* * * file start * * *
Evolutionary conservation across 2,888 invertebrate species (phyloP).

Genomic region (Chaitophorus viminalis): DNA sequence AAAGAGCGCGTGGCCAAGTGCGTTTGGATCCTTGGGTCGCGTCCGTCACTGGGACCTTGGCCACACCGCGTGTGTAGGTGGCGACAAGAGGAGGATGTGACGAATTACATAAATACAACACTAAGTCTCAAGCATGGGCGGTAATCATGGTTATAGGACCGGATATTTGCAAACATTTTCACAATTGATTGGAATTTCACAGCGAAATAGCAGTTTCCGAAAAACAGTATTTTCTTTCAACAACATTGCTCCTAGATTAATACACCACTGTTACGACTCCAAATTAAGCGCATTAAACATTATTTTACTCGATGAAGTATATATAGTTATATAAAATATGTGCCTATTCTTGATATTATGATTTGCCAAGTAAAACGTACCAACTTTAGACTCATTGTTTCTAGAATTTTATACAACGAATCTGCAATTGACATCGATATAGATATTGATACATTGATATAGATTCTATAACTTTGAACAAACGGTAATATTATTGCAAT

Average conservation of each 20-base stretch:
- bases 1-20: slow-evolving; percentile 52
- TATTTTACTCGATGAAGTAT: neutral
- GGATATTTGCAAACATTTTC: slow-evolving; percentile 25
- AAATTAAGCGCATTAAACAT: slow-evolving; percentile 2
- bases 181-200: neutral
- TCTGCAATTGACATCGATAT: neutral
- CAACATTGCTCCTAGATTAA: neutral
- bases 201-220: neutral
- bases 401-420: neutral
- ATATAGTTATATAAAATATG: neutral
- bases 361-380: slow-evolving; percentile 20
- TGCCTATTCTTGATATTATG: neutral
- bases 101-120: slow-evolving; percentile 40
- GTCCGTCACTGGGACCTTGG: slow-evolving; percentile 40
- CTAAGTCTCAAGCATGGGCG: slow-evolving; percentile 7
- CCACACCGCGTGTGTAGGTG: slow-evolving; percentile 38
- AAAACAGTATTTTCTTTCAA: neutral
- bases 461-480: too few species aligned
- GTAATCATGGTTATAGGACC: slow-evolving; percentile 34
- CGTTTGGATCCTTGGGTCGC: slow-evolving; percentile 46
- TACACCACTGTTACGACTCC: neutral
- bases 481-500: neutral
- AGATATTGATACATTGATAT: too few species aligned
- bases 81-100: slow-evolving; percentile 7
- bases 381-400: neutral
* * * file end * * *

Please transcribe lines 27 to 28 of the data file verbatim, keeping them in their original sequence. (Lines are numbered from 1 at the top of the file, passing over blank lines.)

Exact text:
- bases 81-100: slow-evolving; percentile 7
- bases 381-400: neutral